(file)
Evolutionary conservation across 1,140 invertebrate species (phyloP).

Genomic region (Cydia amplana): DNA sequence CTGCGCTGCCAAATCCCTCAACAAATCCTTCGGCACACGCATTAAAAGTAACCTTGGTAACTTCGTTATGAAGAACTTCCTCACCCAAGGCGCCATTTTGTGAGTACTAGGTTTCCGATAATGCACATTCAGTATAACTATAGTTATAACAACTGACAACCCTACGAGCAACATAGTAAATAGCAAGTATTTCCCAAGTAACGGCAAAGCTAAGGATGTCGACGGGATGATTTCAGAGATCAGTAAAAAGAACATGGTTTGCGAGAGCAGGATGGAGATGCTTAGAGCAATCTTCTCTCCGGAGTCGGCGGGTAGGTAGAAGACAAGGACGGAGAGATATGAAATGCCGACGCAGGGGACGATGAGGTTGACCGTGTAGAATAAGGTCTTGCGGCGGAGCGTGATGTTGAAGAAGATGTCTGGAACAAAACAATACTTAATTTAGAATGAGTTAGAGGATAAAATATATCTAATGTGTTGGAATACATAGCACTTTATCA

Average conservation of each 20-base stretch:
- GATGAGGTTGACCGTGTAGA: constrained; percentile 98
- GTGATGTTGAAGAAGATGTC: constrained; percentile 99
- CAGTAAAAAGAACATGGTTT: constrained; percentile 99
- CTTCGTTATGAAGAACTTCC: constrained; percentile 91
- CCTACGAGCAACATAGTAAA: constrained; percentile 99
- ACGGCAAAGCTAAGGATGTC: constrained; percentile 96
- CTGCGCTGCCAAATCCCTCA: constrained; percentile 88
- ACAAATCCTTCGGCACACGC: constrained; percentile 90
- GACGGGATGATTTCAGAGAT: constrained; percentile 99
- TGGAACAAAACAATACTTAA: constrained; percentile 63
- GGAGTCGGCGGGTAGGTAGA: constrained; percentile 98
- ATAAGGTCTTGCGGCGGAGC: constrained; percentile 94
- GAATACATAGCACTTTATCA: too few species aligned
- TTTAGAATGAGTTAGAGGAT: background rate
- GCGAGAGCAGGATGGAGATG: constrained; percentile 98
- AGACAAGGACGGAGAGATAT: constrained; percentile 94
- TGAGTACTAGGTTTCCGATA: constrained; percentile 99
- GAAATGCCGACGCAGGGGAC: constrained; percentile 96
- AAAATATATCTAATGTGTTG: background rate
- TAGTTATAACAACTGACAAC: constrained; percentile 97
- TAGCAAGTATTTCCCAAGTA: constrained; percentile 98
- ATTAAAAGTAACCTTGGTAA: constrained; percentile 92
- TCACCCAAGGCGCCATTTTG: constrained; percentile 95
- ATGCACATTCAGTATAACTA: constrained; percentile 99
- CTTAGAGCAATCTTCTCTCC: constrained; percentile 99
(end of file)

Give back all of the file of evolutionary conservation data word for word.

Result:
Evolutionary conservation across 1,140 invertebrate species (phyloP).

Genomic region (Cydia amplana): DNA sequence CTGCGCTGCCAAATCCCTCAACAAATCCTTCGGCACACGCATTAAAAGTAACCTTGGTAACTTCGTTATGAAGAACTTCCTCACCCAAGGCGCCATTTTGTGAGTACTAGGTTTCCGATAATGCACATTCAGTATAACTATAGTTATAACAACTGACAACCCTACGAGCAACATAGTAAATAGCAAGTATTTCCCAAGTAACGGCAAAGCTAAGGATGTCGACGGGATGATTTCAGAGATCAGTAAAAAGAACATGGTTTGCGAGAGCAGGATGGAGATGCTTAGAGCAATCTTCTCTCCGGAGTCGGCGGGTAGGTAGAAGACAAGGACGGAGAGATATGAAATGCCGACGCAGGGGACGATGAGGTTGACCGTGTAGAATAAGGTCTTGCGGCGGAGCGTGATGTTGAAGAAGATGTCTGGAACAAAACAATACTTAATTTAGAATGAGTTAGAGGATAAAATATATCTAATGTGTTGGAATACATAGCACTTTATCA

Average conservation of each 20-base stretch:
- GATGAGGTTGACCGTGTAGA: constrained; percentile 98
- GTGATGTTGAAGAAGATGTC: constrained; percentile 99
- CAGTAAAAAGAACATGGTTT: constrained; percentile 99
- CTTCGTTATGAAGAACTTCC: constrained; percentile 91
- CCTACGAGCAACATAGTAAA: constrained; percentile 99
- ACGGCAAAGCTAAGGATGTC: constrained; percentile 96
- CTGCGCTGCCAAATCCCTCA: constrained; percentile 88
- ACAAATCCTTCGGCACACGC: constrained; percentile 90
- GACGGGATGATTTCAGAGAT: constrained; percentile 99
- TGGAACAAAACAATACTTAA: constrained; percentile 63
- GGAGTCGGCGGGTAGGTAGA: constrained; percentile 98
- ATAAGGTCTTGCGGCGGAGC: constrained; percentile 94
- GAATACATAGCACTTTATCA: too few species aligned
- TTTAGAATGAGTTAGAGGAT: background rate
- GCGAGAGCAGGATGGAGATG: constrained; percentile 98
- AGACAAGGACGGAGAGATAT: constrained; percentile 94
- TGAGTACTAGGTTTCCGATA: constrained; percentile 99
- GAAATGCCGACGCAGGGGAC: constrained; percentile 96
- AAAATATATCTAATGTGTTG: background rate
- TAGTTATAACAACTGACAAC: constrained; percentile 97
- TAGCAAGTATTTCCCAAGTA: constrained; percentile 98
- ATTAAAAGTAACCTTGGTAA: constrained; percentile 92
- TCACCCAAGGCGCCATTTTG: constrained; percentile 95
- ATGCACATTCAGTATAACTA: constrained; percentile 99
- CTTAGAGCAATCTTCTCTCC: constrained; percentile 99